Not a long time ago, I had no fewer than three notebooks going. They each contained specific ramblings. One, which had the word PEACE artfully drawn on the cover, was a personal journal, which usually resided on my bedside table, though sometimes found its way into my handbag because I’d feverishly write something down in it that I’d want to refer to the next day. Another one, which had the word HAPPINESS on it in the same artful font, contained notes from lectures I attended or calls I’d been on, and information I wanted to remember about sessions with my clients. A third was a blue spiral notebook with notes from a course I was taking.
All this is to illustrate I was really good at taking notes, but was I really capturing anything?
What is the best way to capture your ideas and ah-ha moments?
A couple years ago, I went to a reading being given by David Sedaris. It took hours for the line of fans awaiting his signature to wind around the store past the table at which he was sitting. He took the time to talk to every person who presented him with a copy of the book to inscribe. Just as I was next in line, I spotted him take a tiny spiral notebook out of his shirt pocket and jot something down. I found his use of a mini notebook and pen rather charming, with all the electronic means available.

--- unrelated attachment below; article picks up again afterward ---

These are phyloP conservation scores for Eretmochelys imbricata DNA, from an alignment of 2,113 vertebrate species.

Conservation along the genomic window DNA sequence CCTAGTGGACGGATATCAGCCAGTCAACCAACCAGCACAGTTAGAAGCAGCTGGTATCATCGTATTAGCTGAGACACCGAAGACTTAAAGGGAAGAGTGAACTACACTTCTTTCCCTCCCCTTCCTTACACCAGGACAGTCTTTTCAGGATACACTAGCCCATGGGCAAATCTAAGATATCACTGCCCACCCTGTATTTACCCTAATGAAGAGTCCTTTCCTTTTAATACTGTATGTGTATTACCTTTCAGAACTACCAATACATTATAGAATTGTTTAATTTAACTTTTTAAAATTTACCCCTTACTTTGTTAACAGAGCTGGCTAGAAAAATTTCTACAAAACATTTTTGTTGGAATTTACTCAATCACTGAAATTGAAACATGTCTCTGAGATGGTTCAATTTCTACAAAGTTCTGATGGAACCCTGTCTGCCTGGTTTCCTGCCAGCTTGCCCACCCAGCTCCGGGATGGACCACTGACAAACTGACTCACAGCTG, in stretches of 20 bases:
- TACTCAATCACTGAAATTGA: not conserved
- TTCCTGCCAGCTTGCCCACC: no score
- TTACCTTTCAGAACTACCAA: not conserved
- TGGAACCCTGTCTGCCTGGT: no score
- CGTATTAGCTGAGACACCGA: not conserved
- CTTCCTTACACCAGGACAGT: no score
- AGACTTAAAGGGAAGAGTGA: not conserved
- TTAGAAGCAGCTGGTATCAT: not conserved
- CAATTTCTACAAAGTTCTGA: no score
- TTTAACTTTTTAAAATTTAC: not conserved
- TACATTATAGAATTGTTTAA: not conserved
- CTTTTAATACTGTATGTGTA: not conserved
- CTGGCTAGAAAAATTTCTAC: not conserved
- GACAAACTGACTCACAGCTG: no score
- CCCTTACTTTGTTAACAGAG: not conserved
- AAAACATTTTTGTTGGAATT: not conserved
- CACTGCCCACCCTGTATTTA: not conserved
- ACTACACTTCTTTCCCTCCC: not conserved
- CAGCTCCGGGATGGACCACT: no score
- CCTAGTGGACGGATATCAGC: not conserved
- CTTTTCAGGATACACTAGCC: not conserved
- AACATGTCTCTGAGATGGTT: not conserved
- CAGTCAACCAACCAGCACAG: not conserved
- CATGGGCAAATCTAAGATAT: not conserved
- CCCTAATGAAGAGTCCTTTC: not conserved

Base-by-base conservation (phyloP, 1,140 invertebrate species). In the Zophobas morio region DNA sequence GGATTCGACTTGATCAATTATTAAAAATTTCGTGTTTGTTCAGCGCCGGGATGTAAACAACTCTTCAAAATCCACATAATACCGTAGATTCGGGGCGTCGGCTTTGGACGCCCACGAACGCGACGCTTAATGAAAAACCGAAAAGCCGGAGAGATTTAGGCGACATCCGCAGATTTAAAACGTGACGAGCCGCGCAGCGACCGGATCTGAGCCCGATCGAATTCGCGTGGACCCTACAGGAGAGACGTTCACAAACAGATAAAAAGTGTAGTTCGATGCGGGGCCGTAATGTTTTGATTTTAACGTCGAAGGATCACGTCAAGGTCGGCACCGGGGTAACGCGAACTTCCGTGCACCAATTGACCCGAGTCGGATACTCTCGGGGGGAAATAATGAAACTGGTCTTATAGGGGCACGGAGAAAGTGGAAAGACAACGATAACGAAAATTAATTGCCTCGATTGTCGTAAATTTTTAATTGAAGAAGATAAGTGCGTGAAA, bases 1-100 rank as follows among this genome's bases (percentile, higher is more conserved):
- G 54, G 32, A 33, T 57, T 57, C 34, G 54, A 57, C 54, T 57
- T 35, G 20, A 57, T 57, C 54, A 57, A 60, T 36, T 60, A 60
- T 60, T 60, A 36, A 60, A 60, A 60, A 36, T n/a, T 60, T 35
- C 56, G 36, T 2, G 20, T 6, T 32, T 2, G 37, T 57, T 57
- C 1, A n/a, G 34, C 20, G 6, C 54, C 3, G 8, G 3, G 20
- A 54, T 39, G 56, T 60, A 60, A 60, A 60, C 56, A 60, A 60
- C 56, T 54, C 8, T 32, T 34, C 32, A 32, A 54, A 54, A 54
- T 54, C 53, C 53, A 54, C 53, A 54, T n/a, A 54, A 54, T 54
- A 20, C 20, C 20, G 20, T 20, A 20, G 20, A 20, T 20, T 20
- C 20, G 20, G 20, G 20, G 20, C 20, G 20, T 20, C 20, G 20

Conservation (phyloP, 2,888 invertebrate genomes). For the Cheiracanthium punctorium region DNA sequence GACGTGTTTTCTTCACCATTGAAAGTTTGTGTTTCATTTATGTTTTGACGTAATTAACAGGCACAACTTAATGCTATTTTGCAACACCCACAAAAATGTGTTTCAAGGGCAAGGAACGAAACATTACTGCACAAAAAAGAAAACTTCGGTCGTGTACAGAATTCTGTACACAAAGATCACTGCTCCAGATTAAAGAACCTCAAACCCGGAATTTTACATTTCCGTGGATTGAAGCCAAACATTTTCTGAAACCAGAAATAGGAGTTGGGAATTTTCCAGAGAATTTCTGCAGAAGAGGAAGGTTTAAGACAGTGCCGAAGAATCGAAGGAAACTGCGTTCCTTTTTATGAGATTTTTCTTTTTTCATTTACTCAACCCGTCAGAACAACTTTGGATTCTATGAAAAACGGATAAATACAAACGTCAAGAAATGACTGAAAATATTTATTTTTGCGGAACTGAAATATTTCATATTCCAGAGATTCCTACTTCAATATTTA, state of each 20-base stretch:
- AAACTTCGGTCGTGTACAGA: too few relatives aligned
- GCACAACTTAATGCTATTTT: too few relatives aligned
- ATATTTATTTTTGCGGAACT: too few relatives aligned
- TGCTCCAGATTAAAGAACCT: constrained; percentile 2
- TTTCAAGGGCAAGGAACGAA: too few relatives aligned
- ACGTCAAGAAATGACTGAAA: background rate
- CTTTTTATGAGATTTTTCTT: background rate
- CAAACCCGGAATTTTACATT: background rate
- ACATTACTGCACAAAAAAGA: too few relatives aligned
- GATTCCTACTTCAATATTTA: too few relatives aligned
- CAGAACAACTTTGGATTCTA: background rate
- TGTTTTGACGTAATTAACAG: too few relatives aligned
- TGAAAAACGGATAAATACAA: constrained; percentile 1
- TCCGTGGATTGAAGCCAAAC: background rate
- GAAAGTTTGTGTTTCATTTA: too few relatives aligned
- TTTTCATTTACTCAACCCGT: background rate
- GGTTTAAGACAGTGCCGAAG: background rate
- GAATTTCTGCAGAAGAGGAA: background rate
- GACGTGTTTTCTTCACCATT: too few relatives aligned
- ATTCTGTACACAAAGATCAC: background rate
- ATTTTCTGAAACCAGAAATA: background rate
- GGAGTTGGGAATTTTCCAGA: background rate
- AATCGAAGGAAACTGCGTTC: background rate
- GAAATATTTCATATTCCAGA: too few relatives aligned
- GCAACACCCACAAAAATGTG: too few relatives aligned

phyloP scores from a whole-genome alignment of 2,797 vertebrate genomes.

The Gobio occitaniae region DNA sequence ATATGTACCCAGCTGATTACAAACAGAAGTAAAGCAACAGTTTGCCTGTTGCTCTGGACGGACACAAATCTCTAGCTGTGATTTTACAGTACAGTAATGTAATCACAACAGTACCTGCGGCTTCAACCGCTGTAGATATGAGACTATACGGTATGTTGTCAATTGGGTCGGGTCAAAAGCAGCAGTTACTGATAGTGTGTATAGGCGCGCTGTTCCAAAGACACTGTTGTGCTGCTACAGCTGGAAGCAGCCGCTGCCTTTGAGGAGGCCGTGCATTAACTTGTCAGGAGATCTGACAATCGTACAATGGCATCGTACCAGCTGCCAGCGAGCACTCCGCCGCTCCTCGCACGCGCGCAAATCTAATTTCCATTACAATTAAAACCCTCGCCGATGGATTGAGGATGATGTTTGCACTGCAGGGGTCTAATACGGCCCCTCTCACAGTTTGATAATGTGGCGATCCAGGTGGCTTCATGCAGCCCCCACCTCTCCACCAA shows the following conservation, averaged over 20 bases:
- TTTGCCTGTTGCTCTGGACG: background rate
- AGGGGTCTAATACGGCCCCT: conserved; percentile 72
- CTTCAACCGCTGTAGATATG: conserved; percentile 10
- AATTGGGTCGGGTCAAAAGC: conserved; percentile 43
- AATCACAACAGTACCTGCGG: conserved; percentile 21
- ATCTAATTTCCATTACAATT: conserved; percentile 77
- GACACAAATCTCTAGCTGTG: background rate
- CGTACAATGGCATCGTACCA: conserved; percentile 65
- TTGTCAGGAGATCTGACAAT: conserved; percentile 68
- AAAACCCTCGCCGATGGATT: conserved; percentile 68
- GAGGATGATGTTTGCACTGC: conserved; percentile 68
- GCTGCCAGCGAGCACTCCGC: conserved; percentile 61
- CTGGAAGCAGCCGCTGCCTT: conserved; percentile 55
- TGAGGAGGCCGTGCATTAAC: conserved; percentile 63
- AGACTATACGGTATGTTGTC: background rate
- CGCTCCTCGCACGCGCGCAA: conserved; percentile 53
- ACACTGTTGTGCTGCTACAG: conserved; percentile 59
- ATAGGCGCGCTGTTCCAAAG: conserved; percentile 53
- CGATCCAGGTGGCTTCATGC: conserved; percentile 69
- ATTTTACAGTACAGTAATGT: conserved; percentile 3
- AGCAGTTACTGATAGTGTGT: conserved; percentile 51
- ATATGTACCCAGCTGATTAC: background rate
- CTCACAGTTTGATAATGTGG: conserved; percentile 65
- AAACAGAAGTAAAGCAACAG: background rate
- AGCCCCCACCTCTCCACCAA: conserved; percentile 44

There’s a deeper question in all this: whether you’re using a reporter’s notebook or have taken to sending yourself random emails when inspiration strikes, how do you know which notes are worth investigating further and which you can just delete? Which ideas are truly brilliant and which are duds?
I use the notes app on my iPhone to record random ideas. I also carry a notebook in my purse – a small one that conveniently has a little elastic loop to keep the matching pen close-by. I have notes dating back to the month I got my phone nearly two years ago. I cringe when I look at some of them. (e.g. On April 17, 2011, I wrote, “women with balls.” I can only imagine I wanted to write something about courageous women using this paradoxical phraseology.) Then there are others that evoke recognition and a sort of curiosity. Perhaps those are the ones worth pursuing.
Paying attention to the feeling associated with these long-forgotten ah-ha moments is the first step in which to pursue further.
What else gets you jazzed about an old (or new) idea? What’s the feeling that makes you want to follow that rabbit down the rabbit hole?